Rift in Supreme Court: CJI Dipak Misra faces a tough road ahead
The task of Chief Justice of India Dipak Misra is going to be difficult from here on — particularly in matters of appointment and administration — and there will be serious repercussions not just for the judiciary but for the nation.Updated: Jan 12, 2018 23:03 IST
An unprecedented crisis has hit the highest court in the country, the Supreme Court of India. The priests of the temple of justice have revolted against the high priest, the Chief Justice of India (CJI).
For the first time in the apex court’s 68-year existence, four seniormost judges — Justices J Chelameswar, R Gogoi, M Lokur and Kurian Joseph — have publicly questioned the CJI over the allocation of work and the constitution of benches.
The judges complained on Friday that the “administration of Supreme Court is not in order and there have been things less than desirable that have happened in the court”.
They went on to suggest that the CJI, who is the ‘master of the roster’, was assigning cases having far-reaching consequences selectively to benches “of his preference”.
The manner in which these allegations were levelled against the leader of the judiciary was even more alarming than the substance of the charges. This is an extraordinary event that exposes a rift in the Supreme Court and pits the CJI against his brother judges.
The credibility of the office of the Chief Justice of India and the functioning of the incumbent, Justice Dipak Mishra, has been questioned by the four judges — one of whom, Justice Gogoi, is slated to become the next CJI.
On the one hand, this development provides a window into the manoeuvrings that go on behind closed doors in the higher judiciary. At the same time, however, the allegations portray the highest judiciary in a bad light.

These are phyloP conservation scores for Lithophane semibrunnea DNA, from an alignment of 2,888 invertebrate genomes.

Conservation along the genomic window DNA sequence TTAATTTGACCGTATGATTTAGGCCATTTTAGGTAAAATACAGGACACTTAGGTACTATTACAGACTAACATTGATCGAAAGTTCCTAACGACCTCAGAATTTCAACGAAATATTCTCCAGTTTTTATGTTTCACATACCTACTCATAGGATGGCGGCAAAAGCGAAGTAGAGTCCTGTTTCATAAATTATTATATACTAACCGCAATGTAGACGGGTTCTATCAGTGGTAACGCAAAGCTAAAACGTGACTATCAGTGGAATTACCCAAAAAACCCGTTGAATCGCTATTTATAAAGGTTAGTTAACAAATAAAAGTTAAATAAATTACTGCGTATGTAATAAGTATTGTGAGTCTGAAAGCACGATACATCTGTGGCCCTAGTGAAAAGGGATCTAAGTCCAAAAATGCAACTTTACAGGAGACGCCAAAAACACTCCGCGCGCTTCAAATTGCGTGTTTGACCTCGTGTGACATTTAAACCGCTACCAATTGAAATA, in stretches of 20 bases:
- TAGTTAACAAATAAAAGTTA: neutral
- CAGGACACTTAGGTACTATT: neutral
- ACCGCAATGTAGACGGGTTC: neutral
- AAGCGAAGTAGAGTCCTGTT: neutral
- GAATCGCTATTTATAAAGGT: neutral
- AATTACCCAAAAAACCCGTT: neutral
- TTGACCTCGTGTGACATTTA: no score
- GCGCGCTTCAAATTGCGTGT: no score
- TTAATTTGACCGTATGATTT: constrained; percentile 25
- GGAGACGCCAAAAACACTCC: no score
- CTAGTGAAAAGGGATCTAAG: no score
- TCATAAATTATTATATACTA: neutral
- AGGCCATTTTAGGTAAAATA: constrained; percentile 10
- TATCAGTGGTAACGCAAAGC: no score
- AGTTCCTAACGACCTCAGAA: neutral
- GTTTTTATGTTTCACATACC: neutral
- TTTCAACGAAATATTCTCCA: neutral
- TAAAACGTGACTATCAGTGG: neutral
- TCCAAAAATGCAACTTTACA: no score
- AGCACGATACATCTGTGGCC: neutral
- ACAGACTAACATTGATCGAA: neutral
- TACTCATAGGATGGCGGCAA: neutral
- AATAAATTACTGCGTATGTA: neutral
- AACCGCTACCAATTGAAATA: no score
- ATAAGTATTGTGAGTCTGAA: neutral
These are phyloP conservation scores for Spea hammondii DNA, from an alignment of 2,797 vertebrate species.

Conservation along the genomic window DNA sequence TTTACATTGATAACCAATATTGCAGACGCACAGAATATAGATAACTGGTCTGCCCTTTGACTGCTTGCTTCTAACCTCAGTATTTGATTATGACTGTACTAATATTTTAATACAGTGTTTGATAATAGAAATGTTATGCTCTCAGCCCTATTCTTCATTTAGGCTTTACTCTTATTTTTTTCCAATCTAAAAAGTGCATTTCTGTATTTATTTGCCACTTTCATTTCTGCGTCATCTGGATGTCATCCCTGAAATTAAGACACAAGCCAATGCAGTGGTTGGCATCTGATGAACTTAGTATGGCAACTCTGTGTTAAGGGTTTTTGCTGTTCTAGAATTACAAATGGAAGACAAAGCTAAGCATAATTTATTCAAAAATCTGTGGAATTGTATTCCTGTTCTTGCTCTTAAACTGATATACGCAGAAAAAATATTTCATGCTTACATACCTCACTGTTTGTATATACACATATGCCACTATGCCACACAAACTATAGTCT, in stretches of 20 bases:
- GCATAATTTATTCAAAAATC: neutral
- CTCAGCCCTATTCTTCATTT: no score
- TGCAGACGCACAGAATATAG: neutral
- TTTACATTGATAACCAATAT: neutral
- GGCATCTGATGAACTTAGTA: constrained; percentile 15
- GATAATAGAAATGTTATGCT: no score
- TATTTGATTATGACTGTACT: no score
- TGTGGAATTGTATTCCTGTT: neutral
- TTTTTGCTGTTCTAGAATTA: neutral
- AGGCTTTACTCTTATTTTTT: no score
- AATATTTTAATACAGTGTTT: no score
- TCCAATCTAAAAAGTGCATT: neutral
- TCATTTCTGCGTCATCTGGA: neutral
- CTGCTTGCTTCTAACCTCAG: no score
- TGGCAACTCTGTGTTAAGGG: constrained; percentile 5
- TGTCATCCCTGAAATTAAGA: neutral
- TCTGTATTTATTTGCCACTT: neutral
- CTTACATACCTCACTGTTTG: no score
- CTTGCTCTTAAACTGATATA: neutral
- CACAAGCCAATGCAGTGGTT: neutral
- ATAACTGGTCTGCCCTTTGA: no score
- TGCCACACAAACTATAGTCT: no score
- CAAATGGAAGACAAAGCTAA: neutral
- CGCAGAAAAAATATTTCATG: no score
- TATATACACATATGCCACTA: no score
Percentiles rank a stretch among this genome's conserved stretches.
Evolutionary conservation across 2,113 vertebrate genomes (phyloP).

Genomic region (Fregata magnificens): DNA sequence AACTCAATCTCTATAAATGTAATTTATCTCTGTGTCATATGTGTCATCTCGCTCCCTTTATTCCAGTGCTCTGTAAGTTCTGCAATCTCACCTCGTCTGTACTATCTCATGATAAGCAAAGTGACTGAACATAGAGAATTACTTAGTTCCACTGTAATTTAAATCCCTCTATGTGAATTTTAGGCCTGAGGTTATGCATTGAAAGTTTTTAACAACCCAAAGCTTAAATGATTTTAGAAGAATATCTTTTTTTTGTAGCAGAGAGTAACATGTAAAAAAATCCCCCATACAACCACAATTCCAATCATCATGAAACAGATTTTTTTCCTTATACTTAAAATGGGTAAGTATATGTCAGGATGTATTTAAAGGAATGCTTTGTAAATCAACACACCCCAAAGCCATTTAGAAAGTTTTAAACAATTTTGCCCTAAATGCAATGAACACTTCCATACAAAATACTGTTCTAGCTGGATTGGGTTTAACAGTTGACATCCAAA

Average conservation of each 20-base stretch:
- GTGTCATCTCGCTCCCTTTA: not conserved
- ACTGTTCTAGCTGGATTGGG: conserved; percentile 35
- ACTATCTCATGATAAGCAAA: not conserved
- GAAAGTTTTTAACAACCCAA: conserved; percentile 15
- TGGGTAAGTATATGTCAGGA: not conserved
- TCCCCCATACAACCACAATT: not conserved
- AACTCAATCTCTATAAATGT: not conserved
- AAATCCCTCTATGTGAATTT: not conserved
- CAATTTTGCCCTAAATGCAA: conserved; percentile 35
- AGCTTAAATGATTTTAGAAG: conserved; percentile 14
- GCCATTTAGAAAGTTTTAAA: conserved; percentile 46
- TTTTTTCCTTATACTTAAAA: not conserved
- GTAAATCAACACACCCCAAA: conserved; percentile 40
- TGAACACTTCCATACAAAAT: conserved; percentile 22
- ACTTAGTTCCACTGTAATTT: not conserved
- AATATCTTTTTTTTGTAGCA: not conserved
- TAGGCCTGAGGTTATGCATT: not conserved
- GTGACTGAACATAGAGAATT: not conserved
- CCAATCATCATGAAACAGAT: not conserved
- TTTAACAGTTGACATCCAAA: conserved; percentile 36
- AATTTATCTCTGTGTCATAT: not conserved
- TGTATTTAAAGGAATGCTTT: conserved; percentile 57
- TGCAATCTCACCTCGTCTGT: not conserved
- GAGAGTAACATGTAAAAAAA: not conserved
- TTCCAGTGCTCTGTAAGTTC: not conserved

As things stand, the task of the CJI is going to be difficult from here on — particularly in matters of appointment and administration — and there will be serious repercussions not just for the judiciary but for the nation.
Appointments to the high courts, which are woefully understaffed with some working at half strength, will be affected, and transfers and elevation of judges to the apex court will be hit.
Differences between judges is not new — there have been instances of judges disagreeing with each other in the past, but these events have never made the headlines; they happened in private, and were resolved internally.
So, what is the way ahead for the higher judiciary? One option would be for the CJI to reach out to the four judges, tell them to put the past behind, and assure them that he will seek their help and guidance in future.
The second option could be for an eminent jurist — such as Fali Nariman or the Attorney General of India KK Venugopal — to broker peace.
A third option could be to get a retired chief justice — such as Justice Venkatachaliah (senior enough for all the judges to listen to) or Justice Lodha, who has worked with all the judges in question in the past — to mediate.
Finding a solution is important, in the interest of the institution and the nation.